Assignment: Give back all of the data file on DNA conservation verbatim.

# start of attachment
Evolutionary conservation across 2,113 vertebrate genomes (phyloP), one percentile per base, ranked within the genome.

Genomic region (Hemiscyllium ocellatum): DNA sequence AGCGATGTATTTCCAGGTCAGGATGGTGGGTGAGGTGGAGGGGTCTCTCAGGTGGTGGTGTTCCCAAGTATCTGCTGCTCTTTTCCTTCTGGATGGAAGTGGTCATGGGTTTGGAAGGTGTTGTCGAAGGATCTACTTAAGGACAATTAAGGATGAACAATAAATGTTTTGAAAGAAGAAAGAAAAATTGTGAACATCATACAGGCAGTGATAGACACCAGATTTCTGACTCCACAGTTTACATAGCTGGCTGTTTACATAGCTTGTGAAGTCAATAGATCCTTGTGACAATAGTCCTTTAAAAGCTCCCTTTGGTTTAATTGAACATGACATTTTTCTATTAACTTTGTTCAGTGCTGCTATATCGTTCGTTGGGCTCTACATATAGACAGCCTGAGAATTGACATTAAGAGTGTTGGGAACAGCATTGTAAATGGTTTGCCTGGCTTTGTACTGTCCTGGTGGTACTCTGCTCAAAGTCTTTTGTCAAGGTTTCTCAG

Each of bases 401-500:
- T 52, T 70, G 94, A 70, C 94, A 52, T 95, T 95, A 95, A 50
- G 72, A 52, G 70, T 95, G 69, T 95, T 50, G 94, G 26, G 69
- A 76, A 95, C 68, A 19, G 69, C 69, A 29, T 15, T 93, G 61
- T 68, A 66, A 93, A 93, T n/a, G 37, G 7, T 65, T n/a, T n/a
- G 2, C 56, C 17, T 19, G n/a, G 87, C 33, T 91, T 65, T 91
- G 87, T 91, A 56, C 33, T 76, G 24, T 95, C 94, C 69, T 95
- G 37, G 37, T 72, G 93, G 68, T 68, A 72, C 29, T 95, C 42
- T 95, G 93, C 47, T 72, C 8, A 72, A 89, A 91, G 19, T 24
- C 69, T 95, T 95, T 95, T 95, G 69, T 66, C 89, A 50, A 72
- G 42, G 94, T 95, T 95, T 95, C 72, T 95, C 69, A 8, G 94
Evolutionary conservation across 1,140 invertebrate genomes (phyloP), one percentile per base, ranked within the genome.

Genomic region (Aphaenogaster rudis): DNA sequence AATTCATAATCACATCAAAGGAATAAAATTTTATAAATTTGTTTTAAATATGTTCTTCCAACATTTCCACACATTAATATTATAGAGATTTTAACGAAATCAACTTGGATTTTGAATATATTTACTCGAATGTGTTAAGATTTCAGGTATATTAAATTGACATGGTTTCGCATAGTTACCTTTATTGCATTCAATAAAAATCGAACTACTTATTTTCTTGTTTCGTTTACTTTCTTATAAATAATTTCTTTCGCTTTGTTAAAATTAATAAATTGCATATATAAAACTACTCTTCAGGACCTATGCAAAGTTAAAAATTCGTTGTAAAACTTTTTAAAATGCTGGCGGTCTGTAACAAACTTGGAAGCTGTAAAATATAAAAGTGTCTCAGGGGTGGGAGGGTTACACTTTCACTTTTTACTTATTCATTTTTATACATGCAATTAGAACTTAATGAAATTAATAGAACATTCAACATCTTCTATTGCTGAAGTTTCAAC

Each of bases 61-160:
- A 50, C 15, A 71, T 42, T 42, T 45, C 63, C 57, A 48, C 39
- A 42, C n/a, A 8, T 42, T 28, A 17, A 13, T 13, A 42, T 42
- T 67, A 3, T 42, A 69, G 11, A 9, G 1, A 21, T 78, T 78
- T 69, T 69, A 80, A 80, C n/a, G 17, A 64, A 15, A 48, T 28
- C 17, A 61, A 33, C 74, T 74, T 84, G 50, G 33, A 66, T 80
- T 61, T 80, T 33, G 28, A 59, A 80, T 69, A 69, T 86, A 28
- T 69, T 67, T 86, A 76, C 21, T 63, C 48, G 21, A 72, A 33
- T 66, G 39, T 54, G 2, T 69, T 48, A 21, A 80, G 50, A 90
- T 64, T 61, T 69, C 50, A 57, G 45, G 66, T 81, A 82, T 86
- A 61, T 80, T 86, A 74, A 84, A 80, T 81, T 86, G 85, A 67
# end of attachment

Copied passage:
Evolutionary conservation across 2,113 vertebrate genomes (phyloP), one percentile per base, ranked within the genome.

Genomic region (Hemiscyllium ocellatum): DNA sequence AGCGATGTATTTCCAGGTCAGGATGGTGGGTGAGGTGGAGGGGTCTCTCAGGTGGTGGTGTTCCCAAGTATCTGCTGCTCTTTTCCTTCTGGATGGAAGTGGTCATGGGTTTGGAAGGTGTTGTCGAAGGATCTACTTAAGGACAATTAAGGATGAACAATAAATGTTTTGAAAGAAGAAAGAAAAATTGTGAACATCATACAGGCAGTGATAGACACCAGATTTCTGACTCCACAGTTTACATAGCTGGCTGTTTACATAGCTTGTGAAGTCAATAGATCCTTGTGACAATAGTCCTTTAAAAGCTCCCTTTGGTTTAATTGAACATGACATTTTTCTATTAACTTTGTTCAGTGCTGCTATATCGTTCGTTGGGCTCTACATATAGACAGCCTGAGAATTGACATTAAGAGTGTTGGGAACAGCATTGTAAATGGTTTGCCTGGCTTTGTACTGTCCTGGTGGTACTCTGCTCAAAGTCTTTTGTCAAGGTTTCTCAG

Each of bases 401-500:
- T 52, T 70, G 94, A 70, C 94, A 52, T 95, T 95, A 95, A 50
- G 72, A 52, G 70, T 95, G 69, T 95, T 50, G 94, G 26, G 69
- A 76, A 95, C 68, A 19, G 69, C 69, A 29, T 15, T 93, G 61
- T 68, A 66, A 93, A 93, T n/a, G 37, G 7, T 65, T n/a, T n/a
- G 2, C 56, C 17, T 19, G n/a, G 87, C 33, T 91, T 65, T 91
- G 87, T 91, A 56, C 33, T 76, G 24, T 95, C 94, C 69, T 95
- G 37, G 37, T 72, G 93, G 68, T 68, A 72, C 29, T 95, C 42
- T 95, G 93, C 47, T 72, C 8, A 72, A 89, A 91, G 19, T 24
- C 69, T 95, T 95, T 95, T 95, G 69, T 66, C 89, A 50, A 72
- G 42, G 94, T 95, T 95, T 95, C 72, T 95, C 69, A 8, G 94
Evolutionary conservation across 1,140 invertebrate genomes (phyloP), one percentile per base, ranked within the genome.

Genomic region (Aphaenogaster rudis): DNA sequence AATTCATAATCACATCAAAGGAATAAAATTTTATAAATTTGTTTTAAATATGTTCTTCCAACATTTCCACACATTAATATTATAGAGATTTTAACGAAATCAACTTGGATTTTGAATATATTTACTCGAATGTGTTAAGATTTCAGGTATATTAAATTGACATGGTTTCGCATAGTTACCTTTATTGCATTCAATAAAAATCGAACTACTTATTTTCTTGTTTCGTTTACTTTCTTATAAATAATTTCTTTCGCTTTGTTAAAATTAATAAATTGCATATATAAAACTACTCTTCAGGACCTATGCAAAGTTAAAAATTCGTTGTAAAACTTTTTAAAATGCTGGCGGTCTGTAACAAACTTGGAAGCTGTAAAATATAAAAGTGTCTCAGGGGTGGGAGGGTTACACTTTCACTTTTTACTTATTCATTTTTATACATGCAATTAGAACTTAATGAAATTAATAGAACATTCAACATCTTCTATTGCTGAAGTTTCAAC

Each of bases 61-160:
- A 50, C 15, A 71, T 42, T 42, T 45, C 63, C 57, A 48, C 39
- A 42, C n/a, A 8, T 42, T 28, A 17, A 13, T 13, A 42, T 42
- T 67, A 3, T 42, A 69, G 11, A 9, G 1, A 21, T 78, T 78
- T 69, T 69, A 80, A 80, C n/a, G 17, A 64, A 15, A 48, T 28
- C 17, A 61, A 33, C 74, T 74, T 84, G 50, G 33, A 66, T 80
- T 61, T 80, T 33, G 28, A 59, A 80, T 69, A 69, T 86, A 28
- T 69, T 67, T 86, A 76, C 21, T 63, C 48, G 21, A 72, A 33
- T 66, G 39, T 54, G 2, T 69, T 48, A 21, A 80, G 50, A 90
- T 64, T 61, T 69, C 50, A 57, G 45, G 66, T 81, A 82, T 86
- A 61, T 80, T 86, A 74, A 84, A 80, T 81, T 86, G 85, A 67